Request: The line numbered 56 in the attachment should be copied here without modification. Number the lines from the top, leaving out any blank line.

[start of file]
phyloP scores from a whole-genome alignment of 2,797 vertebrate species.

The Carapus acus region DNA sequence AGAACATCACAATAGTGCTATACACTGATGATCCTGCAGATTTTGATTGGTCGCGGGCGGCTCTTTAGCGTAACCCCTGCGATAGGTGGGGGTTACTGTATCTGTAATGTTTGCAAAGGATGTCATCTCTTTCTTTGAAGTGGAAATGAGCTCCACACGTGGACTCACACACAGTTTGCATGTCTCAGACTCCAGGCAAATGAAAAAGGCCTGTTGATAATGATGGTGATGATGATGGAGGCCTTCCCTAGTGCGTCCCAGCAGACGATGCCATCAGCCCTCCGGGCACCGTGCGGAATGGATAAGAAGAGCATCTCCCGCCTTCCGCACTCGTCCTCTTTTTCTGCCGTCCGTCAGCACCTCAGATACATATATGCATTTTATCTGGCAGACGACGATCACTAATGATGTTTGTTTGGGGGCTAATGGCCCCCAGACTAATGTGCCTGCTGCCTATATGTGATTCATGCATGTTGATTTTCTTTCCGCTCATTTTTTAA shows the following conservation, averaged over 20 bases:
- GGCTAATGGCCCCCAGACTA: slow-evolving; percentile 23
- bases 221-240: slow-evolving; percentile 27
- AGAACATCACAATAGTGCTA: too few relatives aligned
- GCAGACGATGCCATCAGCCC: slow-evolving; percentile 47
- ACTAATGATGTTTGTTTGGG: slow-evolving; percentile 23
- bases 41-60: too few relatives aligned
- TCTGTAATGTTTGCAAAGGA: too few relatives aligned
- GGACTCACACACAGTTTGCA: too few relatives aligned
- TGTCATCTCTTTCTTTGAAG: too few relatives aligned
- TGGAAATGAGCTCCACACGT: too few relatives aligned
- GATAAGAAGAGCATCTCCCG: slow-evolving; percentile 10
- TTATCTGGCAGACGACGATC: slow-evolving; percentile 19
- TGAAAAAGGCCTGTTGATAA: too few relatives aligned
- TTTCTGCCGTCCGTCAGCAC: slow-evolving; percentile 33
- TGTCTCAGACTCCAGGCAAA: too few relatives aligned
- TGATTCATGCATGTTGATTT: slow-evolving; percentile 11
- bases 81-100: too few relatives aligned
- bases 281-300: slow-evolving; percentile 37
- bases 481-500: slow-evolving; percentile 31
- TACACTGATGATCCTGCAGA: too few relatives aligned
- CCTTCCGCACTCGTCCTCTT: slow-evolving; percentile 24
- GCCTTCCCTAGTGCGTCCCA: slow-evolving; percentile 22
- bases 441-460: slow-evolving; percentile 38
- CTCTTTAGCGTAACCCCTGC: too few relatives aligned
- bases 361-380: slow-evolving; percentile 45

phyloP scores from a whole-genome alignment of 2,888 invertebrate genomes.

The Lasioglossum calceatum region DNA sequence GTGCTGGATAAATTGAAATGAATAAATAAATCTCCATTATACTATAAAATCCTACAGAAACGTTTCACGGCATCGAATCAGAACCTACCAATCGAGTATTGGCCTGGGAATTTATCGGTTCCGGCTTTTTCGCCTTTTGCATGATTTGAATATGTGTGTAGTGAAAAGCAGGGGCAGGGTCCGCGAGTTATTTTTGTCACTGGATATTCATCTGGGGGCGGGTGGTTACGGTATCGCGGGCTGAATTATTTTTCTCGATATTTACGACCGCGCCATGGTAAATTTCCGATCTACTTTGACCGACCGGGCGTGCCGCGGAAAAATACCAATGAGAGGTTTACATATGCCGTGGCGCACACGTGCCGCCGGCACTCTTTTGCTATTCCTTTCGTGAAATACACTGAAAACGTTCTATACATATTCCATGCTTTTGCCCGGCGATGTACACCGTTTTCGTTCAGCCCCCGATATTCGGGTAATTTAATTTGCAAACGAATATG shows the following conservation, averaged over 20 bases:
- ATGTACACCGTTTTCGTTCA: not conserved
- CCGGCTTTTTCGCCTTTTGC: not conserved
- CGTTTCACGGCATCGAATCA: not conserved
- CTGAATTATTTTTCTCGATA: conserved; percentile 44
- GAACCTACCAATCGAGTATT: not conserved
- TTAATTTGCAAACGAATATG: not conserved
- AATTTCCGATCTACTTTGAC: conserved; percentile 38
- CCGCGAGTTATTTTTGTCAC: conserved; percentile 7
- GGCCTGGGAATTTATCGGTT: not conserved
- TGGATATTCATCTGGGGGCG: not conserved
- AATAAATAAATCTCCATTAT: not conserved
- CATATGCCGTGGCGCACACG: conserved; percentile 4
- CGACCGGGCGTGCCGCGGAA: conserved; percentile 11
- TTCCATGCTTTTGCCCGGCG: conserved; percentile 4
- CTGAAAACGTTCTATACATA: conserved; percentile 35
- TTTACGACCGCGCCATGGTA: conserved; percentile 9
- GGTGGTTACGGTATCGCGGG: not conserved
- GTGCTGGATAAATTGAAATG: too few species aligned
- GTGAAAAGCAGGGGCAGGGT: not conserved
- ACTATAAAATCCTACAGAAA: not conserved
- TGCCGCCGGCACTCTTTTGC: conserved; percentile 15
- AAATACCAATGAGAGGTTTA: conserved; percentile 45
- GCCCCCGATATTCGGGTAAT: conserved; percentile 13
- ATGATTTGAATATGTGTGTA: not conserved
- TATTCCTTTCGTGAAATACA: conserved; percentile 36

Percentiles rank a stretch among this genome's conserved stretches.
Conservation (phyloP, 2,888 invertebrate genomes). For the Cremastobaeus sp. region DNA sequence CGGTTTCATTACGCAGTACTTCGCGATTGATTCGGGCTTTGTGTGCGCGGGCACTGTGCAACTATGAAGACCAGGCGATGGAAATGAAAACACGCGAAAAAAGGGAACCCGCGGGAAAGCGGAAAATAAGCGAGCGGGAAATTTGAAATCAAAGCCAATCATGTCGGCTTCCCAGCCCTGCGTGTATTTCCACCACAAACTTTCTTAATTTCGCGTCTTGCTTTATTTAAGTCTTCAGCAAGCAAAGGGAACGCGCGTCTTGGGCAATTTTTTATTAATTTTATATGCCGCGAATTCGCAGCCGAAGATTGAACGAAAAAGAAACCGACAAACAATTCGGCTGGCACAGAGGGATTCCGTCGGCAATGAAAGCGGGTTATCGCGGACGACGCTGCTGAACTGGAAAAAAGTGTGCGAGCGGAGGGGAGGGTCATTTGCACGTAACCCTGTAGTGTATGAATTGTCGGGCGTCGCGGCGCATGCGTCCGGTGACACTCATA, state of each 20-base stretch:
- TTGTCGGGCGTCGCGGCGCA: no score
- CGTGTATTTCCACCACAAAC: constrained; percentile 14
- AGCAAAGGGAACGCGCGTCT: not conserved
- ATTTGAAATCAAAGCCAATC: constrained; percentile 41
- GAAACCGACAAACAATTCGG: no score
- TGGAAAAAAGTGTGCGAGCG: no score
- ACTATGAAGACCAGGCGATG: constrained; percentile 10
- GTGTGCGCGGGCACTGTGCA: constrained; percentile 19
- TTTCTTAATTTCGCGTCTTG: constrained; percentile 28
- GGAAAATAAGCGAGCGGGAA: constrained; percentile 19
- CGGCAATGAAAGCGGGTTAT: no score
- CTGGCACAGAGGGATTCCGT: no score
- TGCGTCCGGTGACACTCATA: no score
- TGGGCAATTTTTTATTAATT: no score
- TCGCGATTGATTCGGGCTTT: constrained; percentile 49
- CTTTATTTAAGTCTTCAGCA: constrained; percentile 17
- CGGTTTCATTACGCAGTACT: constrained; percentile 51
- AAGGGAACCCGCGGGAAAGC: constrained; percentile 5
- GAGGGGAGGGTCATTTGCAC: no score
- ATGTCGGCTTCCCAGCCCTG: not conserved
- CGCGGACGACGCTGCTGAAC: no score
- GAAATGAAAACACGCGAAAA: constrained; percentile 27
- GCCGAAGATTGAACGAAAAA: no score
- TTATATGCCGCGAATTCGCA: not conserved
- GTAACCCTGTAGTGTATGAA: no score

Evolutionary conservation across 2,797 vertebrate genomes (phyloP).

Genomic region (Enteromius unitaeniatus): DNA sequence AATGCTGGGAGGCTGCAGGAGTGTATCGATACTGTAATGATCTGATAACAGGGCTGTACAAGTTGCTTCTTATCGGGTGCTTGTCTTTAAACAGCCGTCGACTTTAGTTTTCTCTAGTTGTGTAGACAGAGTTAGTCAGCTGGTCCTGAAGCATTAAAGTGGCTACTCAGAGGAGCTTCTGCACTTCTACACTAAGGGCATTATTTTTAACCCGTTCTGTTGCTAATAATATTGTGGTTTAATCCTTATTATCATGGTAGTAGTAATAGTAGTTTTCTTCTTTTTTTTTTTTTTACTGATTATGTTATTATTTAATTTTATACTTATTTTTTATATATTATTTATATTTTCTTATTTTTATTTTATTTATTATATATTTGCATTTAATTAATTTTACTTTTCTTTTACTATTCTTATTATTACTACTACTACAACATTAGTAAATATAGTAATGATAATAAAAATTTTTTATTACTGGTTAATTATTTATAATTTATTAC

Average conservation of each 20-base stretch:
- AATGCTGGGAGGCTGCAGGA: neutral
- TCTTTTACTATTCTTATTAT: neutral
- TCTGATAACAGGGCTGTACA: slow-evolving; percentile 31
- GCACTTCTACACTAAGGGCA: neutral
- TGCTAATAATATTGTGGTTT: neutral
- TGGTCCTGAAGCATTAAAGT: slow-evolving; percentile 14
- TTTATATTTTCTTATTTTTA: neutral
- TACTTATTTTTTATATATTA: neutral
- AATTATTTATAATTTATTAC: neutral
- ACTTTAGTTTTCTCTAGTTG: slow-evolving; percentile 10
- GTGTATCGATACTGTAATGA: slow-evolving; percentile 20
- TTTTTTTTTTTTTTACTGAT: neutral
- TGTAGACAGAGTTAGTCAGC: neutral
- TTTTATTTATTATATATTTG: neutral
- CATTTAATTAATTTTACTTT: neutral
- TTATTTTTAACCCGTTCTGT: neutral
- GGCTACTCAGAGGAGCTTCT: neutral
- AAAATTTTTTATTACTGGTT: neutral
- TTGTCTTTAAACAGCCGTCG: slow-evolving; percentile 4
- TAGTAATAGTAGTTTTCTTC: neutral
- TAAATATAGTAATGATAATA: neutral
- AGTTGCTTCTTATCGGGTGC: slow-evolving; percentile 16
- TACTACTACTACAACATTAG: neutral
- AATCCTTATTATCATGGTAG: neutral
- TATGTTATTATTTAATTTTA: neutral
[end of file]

Conservation (phyloP, 2,888 invertebrate genomes). For the Cremastobaeus sp. region DNA sequence CGGTTTCATTACGCAGTACTTCGCGATTGATTCGGGCTTTGTGTGCGCGGGCACTGTGCAACTATGAAGACCAGGCGATGGAAATGAAAACACGCGAAAAAAGGGAACCCGCGGGAAAGCGGAAAATAAGCGAGCGGGAAATTTGAAATCAAAGCCAATCATGTCGGCTTCCCAGCCCTGCGTGTATTTCCACCACAAACTTTCTTAATTTCGCGTCTTGCTTTATTTAAGTCTTCAGCAAGCAAAGGGAACGCGCGTCTTGGGCAATTTTTTATTAATTTTATATGCCGCGAATTCGCAGCCGAAGATTGAACGAAAAAGAAACCGACAAACAATTCGGCTGGCACAGAGGGATTCCGTCGGCAATGAAAGCGGGTTATCGCGGACGACGCTGCTGAACTGGAAAAAAGTGTGCGAGCGGAGGGGAGGGTCATTTGCACGTAACCCTGTAGTGTATGAATTGTCGGGCGTCGCGGCGCATGCGTCCGGTGACACTCATA, state of each 20-base stretch: